Found in Profiling Teacher Research Participation Programs: An Approach to Formative Evaluation, The National Center for Improving Science Edcuation of the NETWORK, Inc. with support from the United States Department of Energy, November, 1993.
The authors found five factors related to effective implementation of a research internship program: (1) mentors, project staff, and teachers share goals and expectations, have open, frequent communication; (2) teachers have articulated project or research assignment; (3) curriculum development component facilitated by expert, focus on process rather than product; (4) follow-through with implementation and dissemination at regional, national, and local levels; and (5) multiple methods of ongoing evaluation.
This is an essay supported by research describing the emergence and meaning of mentor programs for teachers and the nature of the mentoring process in education where autonomy has traditionally been the norm. Evidence suggests that the time mentors spend with their mentees is a key factor in how effective they are seen to be by their mentees. The author cites the dearth of well designed research on what features are most desirable in formal mentor programs.
A synthesis of research and best practice on teacher development (especially Chapter 2), this book includes a rationale for the importance of understanding the process of engaging in a new experience and sensitivity to teachers' concerns, needs, and recognition; explicit connections to use of new ideas and materials in the classroom; and the unfolding of an experience over time and the key role of follow-up.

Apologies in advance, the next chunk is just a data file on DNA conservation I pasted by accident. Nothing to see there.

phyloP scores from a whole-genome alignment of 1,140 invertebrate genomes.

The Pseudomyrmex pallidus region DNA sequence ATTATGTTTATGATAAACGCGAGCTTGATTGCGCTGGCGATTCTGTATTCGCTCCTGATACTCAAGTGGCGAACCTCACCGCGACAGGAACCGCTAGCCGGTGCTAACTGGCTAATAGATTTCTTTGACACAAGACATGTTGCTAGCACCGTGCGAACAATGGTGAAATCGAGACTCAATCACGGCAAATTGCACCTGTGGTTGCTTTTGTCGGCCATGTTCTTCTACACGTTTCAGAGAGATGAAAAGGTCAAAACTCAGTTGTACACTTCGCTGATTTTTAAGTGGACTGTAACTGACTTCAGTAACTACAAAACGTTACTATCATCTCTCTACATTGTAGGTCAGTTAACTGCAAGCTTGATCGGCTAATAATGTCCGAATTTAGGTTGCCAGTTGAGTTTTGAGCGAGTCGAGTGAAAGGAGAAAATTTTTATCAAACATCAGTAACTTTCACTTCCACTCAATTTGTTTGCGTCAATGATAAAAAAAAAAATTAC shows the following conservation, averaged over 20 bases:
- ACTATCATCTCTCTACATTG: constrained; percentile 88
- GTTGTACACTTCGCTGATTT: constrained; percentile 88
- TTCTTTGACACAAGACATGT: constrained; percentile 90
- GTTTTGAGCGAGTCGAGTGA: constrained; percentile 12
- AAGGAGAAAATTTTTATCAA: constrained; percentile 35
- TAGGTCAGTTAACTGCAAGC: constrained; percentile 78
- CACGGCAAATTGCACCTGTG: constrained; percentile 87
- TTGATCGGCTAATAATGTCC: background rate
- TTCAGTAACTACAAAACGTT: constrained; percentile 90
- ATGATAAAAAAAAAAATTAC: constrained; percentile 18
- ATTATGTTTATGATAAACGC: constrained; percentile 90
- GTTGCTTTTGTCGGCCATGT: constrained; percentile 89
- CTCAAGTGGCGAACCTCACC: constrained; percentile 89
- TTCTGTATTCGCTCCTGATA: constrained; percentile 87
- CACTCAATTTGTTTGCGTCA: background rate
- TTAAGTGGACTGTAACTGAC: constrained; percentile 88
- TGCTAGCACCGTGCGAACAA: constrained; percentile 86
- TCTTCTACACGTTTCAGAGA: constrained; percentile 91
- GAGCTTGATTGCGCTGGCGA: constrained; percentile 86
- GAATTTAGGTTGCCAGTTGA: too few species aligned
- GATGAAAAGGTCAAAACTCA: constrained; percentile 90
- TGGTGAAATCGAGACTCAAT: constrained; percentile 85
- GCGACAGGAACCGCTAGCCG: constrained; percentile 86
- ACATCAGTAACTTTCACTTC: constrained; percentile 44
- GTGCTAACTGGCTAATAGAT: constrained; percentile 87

These three books draw from research and best practice to directly address attributes of programs which focus on improving the knowledge, skills, and teaching strategies of science teachers.
This booklet provides an overview of the research and best practice literature on mentoring and teacher mentors, including the desirable characteristics, assignment, and training of mentor teachers.
A summary of best practice and a pilot study of training of supervising teachers to promote their phychological growth. The article advocates significant role taking experiences; guided reflection; a balance between real experience and reflection; personal support and challenge; and continuous programming. The findings support the need for further research on effective methods of training supervisors.